June 22, 2020
Many voices have been telling us to get back to work. It started with the Commander-in-Cheeto and was soon echoed by his troglodyte supporters; the one who is most impactful to my life is “Governor” Kemp. “The economy must be saved!” or something similar became their rallying cry for us reluctant troops: you peasants need to get back out there and do your jobs so the status quo can continue: i.e., you go sacrifice yourselves so our economy can continue to expand with all of its inherent flaws. I would argue that the current marches for racial equality is a direct consequence of the economic inequality that our economy perpetuates: it disenfranchises many in favor of a few. These few, it seems, are friends of the Cheeto and the Kemp—maybe they even think they are members of this exclusive club—so they do their bidding without question.
Since Kemp began opening up Georgia again over two months ago, the drop in COVID-19 cases we had been experiencing since shelter-at-home began are now on the rise again. Many other states (maybe all?) have followed since. The results are predictable by any sane and rational person: the WHO reports today we have seen the largest single increase in new coronavirus cases. There are dissenting voices, but Kemp overrides them all. Why this madness? The economy, of course. What is more important than money?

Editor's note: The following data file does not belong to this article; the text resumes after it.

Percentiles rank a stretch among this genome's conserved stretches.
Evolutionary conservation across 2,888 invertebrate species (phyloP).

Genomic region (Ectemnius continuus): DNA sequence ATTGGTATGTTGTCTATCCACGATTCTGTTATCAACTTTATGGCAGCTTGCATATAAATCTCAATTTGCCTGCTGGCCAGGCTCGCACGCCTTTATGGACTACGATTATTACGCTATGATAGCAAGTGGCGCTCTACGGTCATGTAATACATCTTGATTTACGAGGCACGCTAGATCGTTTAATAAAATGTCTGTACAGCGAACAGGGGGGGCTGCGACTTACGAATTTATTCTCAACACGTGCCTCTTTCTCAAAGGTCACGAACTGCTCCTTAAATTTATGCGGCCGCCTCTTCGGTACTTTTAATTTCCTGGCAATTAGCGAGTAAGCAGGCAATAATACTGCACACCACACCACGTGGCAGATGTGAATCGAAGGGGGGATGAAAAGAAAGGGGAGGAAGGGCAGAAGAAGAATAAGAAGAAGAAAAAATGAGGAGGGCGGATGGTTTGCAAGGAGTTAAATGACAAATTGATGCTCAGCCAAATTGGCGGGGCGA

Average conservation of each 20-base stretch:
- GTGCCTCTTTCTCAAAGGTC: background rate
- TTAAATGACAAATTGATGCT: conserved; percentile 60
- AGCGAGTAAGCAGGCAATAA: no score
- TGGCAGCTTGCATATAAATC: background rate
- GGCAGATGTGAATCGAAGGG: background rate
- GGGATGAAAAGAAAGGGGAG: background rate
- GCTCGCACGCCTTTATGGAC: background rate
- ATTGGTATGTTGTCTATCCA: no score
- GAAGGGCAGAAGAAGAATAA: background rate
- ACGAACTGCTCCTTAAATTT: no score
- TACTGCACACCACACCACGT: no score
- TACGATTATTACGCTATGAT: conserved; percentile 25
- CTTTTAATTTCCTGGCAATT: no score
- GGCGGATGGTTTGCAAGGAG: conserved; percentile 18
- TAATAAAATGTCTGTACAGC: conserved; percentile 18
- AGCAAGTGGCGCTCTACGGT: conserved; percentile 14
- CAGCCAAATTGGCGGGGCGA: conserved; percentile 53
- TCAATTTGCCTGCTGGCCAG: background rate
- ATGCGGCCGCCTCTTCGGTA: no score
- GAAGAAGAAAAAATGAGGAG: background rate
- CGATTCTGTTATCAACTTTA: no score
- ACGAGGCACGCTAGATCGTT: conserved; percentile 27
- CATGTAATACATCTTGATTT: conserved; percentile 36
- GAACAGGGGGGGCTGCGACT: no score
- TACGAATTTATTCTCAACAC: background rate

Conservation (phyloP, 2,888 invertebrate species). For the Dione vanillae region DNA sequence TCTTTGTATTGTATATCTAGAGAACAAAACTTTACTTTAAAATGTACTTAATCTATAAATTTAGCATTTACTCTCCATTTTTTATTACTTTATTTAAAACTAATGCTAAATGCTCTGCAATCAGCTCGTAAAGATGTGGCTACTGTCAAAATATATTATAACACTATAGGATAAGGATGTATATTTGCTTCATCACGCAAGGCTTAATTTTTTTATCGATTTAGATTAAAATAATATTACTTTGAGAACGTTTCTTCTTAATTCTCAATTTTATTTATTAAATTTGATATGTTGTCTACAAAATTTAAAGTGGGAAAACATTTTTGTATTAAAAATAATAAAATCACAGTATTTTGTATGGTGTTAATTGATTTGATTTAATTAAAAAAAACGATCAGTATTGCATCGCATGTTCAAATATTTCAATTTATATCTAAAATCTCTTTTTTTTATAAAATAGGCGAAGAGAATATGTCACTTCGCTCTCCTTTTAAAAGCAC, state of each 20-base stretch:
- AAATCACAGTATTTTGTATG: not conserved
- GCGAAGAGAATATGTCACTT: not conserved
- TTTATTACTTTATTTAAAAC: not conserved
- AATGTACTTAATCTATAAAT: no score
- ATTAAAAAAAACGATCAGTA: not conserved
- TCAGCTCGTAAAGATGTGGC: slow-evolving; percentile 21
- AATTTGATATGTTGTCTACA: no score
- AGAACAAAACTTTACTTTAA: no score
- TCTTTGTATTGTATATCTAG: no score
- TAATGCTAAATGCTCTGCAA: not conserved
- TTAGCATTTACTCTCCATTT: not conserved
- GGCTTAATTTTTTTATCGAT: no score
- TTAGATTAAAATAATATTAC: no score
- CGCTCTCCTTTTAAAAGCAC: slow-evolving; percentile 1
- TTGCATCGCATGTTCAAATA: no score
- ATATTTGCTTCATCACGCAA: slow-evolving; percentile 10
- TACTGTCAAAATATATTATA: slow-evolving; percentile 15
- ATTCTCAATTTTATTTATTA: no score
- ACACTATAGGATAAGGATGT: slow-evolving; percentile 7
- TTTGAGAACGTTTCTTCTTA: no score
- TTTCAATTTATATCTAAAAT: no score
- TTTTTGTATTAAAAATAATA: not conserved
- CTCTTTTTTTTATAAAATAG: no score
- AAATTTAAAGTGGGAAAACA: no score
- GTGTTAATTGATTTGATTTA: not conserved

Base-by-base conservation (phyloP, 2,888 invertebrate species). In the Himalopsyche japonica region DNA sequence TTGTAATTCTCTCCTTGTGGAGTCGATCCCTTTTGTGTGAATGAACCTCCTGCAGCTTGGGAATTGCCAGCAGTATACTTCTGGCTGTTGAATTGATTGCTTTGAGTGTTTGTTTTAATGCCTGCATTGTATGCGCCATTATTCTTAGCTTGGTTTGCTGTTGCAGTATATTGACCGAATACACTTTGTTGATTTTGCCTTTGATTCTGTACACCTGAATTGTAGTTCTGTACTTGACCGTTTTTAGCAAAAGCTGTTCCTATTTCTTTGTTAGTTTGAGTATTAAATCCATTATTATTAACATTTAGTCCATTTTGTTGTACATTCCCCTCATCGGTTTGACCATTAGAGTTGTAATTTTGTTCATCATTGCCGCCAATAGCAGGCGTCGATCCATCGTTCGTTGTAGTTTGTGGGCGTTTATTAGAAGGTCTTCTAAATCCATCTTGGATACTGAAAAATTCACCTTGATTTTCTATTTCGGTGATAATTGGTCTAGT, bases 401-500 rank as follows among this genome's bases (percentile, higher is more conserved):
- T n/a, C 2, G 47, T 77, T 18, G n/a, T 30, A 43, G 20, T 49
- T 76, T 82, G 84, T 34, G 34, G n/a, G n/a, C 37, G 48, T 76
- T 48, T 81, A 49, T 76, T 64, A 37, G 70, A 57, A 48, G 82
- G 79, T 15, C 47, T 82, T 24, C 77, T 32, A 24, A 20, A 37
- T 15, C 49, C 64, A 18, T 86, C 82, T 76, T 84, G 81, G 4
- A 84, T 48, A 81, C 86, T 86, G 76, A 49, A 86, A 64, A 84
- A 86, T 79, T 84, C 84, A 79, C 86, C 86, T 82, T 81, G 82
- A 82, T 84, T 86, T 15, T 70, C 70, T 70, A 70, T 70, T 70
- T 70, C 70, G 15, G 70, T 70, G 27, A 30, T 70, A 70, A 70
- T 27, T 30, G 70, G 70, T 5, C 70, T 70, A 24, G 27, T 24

There has got to be another answer. There is. In “COVID-19 Broke the Economy. What If We Don’t Fix It?” Vice columnist Shayla Love discusses the “degrowth” movement:
|“||The "degrowth" movement has advocated for reducing production of goods, working hours, and, inevitably, GDP—all with the end goal of reducing carbon emissions. With the economy at a standstill, we're being challenged by some experts to envision a different kind of economy—one that could help solve the climate crisis, rather than make it worse.||”|
Indeed, one of the upshots of quarantine has been the decrease in carbon emissions. Nature shows they fell by 8%, but judging by the cars on the road just a month later, I’m sure we’re well on our way back to pre-coronavirus levels.
Degrowth makes a lot of sense to me. This country work way too much. For what? It seems like those who work most often receive the least benefit—you know at those indispensable jobs. And why is it so important to grow the economy anyway, when the measure of that growth (i.e., money) only benefits a few?
|“||What if, instead of going back to work full-time, we decided to work less, buy less, make less, and not fight to raise GDP at any cost?||”|
Yeah, what if? Couldn’t we use this as an opportunity to reassess just what’s important to us? Some of that is happening already after the murder of George Floyd, Breonna Taylor, and the other victims of a racist country kept that way largely by economic inequality and the perception of just who should benefit most from our economy. The racist narratives explicitly driven by the psychos on the right and implicitly by many of the institutions created for them make it clear who they think is deserving. The majority of the country is starting to fight back in earnest.
Maybe minimalism is even a better idea than I originally thought?